News: UK report says Linux is 'viable'

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Source BBC News UK Edition:

UK report says Linux is 'viable'

UK government departments moved a step closer to using open-source
operating systems such as Linux after a study found that they were
"viable" products.

The software could "generate significant savings", according to the
Office of Government Commerce (OGC).

The popularity of programs like Linux, which are essentially free, have
grown as firms and countries look to limit their dependence on software
producers.

Companies such as Microsoft have the most to lose should Linux use spread.

Challenge?

Microsoft is the world's largest software maker and its Windows
operating system is found on nine out of every 10 personal computers.

It also makes products for servers, though has a smaller share of the
market.

While companies such as Microsoft earn money by licensing and charging
for use of their products, Linux code is freely available.

That means anyone can modify it or develop applications for it.

However, deploying Linux still comes with a price tag for customisation
and installing the software, and staff training.

For some governments and firms, especially in the developing world, the
result is more flexibility and reduced costs.

China, Japan and South Korea have agreed to work together and develop an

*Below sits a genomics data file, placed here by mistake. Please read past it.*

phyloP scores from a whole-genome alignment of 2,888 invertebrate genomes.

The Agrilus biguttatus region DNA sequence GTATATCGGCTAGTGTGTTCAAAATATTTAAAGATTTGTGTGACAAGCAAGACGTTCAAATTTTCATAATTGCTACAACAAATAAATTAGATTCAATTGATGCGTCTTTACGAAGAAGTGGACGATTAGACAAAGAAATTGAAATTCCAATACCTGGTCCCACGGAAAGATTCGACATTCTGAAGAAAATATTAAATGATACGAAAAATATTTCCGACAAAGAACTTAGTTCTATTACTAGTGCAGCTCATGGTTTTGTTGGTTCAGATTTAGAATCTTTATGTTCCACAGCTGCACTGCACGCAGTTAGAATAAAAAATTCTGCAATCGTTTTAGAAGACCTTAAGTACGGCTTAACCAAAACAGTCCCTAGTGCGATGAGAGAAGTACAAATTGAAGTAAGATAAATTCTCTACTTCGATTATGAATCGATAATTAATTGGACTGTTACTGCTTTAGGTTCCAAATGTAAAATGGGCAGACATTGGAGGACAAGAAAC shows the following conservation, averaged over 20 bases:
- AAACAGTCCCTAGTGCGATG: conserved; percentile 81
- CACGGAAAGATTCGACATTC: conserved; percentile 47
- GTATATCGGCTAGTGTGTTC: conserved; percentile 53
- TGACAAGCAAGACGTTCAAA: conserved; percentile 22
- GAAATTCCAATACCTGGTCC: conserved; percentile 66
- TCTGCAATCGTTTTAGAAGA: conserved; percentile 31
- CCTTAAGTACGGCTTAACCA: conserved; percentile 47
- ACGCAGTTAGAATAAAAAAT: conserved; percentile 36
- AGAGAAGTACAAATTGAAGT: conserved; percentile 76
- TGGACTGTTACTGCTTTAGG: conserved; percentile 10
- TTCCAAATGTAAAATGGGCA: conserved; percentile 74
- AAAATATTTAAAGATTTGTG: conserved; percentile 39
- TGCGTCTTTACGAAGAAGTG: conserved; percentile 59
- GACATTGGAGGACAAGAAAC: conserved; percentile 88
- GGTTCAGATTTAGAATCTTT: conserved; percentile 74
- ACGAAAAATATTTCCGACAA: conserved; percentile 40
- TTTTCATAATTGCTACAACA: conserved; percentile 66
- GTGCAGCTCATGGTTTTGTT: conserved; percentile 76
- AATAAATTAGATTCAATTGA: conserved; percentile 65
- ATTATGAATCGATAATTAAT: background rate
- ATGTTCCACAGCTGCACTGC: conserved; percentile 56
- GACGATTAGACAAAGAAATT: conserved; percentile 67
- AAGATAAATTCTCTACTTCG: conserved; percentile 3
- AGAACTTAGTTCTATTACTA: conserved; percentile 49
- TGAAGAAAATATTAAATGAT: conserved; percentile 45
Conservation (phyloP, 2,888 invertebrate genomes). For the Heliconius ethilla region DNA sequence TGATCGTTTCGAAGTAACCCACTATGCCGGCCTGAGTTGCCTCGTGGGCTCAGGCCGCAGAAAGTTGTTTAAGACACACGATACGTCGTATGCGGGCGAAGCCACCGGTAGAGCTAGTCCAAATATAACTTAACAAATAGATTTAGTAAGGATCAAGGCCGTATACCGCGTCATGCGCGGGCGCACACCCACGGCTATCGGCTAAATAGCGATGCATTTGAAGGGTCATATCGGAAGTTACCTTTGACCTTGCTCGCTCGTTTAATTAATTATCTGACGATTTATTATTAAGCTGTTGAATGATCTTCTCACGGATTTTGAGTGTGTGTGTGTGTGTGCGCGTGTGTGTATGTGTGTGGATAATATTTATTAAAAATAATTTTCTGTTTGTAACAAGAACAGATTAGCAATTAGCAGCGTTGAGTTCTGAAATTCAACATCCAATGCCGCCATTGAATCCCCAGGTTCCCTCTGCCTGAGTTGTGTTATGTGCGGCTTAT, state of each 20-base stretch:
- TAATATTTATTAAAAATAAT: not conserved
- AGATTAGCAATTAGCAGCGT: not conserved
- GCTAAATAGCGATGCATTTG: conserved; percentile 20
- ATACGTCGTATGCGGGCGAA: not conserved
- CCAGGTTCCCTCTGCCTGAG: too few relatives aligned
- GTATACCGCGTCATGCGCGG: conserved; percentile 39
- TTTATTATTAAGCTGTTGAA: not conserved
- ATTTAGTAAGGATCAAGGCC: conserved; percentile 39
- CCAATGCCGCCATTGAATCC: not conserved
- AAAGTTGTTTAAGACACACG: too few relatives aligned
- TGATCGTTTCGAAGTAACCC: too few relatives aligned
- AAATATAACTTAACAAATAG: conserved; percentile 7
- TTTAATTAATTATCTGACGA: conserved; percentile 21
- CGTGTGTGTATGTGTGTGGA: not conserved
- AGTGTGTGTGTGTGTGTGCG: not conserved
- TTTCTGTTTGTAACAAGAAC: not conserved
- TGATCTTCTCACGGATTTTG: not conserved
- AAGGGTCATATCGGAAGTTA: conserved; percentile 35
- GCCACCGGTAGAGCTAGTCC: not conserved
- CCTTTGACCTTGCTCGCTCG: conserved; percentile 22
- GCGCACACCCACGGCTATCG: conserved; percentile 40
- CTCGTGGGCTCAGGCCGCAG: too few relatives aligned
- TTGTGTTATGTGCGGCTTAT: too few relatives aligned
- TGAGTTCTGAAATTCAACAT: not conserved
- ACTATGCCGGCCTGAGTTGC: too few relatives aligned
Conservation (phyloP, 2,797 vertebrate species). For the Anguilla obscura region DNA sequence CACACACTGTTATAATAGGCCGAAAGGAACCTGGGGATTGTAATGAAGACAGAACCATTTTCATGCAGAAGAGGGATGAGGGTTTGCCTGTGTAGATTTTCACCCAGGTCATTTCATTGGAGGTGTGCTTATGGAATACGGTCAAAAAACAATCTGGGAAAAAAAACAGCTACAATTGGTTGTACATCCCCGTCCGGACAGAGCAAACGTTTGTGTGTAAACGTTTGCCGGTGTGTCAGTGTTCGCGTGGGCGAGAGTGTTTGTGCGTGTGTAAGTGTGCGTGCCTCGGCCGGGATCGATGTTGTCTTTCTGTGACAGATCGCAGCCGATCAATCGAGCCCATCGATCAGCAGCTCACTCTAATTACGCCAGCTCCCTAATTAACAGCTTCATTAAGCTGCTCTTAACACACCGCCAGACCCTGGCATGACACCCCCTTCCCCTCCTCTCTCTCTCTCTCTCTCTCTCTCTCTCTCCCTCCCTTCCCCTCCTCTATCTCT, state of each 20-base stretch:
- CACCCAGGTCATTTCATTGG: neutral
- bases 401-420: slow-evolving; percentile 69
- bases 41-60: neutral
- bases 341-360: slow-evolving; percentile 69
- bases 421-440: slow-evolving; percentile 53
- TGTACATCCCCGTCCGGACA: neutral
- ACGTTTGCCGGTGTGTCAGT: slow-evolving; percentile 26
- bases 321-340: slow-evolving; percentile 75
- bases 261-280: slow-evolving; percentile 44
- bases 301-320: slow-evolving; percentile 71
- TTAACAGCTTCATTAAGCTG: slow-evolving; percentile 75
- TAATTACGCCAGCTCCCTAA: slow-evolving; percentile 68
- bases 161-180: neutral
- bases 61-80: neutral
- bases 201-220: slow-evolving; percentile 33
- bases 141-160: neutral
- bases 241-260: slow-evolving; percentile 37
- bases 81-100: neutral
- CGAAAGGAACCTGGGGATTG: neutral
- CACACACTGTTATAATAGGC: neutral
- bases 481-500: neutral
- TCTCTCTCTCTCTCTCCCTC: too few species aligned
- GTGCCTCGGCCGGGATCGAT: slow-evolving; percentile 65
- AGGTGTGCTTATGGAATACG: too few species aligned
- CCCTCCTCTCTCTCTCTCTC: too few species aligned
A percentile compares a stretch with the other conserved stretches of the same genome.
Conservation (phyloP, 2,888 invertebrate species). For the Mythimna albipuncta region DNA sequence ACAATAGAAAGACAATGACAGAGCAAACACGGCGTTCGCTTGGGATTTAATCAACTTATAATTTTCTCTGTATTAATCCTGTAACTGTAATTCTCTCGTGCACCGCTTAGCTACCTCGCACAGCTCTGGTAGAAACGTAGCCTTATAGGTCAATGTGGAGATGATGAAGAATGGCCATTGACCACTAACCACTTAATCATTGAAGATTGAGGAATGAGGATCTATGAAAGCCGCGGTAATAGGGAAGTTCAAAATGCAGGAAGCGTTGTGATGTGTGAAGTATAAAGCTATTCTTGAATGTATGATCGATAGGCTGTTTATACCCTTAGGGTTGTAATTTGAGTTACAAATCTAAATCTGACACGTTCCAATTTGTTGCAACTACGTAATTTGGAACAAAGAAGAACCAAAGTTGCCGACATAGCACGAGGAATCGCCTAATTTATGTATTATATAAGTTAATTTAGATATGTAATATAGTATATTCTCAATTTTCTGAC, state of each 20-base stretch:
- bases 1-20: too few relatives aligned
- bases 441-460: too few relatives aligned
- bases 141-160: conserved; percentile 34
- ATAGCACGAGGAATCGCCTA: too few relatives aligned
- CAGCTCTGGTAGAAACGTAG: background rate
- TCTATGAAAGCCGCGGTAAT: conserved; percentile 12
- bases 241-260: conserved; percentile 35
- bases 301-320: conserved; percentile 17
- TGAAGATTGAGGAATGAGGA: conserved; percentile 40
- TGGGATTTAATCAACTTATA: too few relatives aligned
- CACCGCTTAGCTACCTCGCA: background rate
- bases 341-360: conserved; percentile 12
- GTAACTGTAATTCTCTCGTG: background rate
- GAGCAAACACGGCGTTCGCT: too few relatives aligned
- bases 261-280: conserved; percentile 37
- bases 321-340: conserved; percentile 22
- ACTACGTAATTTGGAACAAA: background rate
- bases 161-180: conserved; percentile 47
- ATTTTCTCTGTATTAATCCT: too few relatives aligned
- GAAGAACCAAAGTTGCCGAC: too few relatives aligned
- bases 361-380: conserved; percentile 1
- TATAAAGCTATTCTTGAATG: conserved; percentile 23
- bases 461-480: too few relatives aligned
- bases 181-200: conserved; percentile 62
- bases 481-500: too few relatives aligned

Asian version of Linux.

Governments in Germany and France have installed Linux systems in recent
months.

The German city of Munich has decided to switch 14,000 of its personal
computers to a Linux-based operating system and Paris is said to have
considered a similar move.

Momentum

John Oughton, chief executive of the OGC, said that the pilot schemes in
the UK show that Linux "could support government bodies by offering
efficient and cost-effective IT solutions".

"This report will assist public sector bodies in making informed,
value-for-money judgements when deciding upon which solutions best suits
their needs."

The pilot schemes found that using Linux can extend the life of
equipment and limit the number of servers need to run programs.

It also said that there were "potential green" benefits, as well as the
cost cutting.

It is not all one-way traffic, however, and Microsoft has been cutting
the cost of its products to retain customers.

It also has increased access to its programming code and says that it
often has to pick up the pieces when a switch to Linux has failed.

A Microsoft spokesperson, commenting on the OGC report, said that the
company understands the UK government has to "promote a level playing
field and to foster increased competition".

"However, having read the report in detail, the findings do not align
fully with feedback we regularly receive from our customers in the
market place who have evaluated Microsoft software against Open Source
software."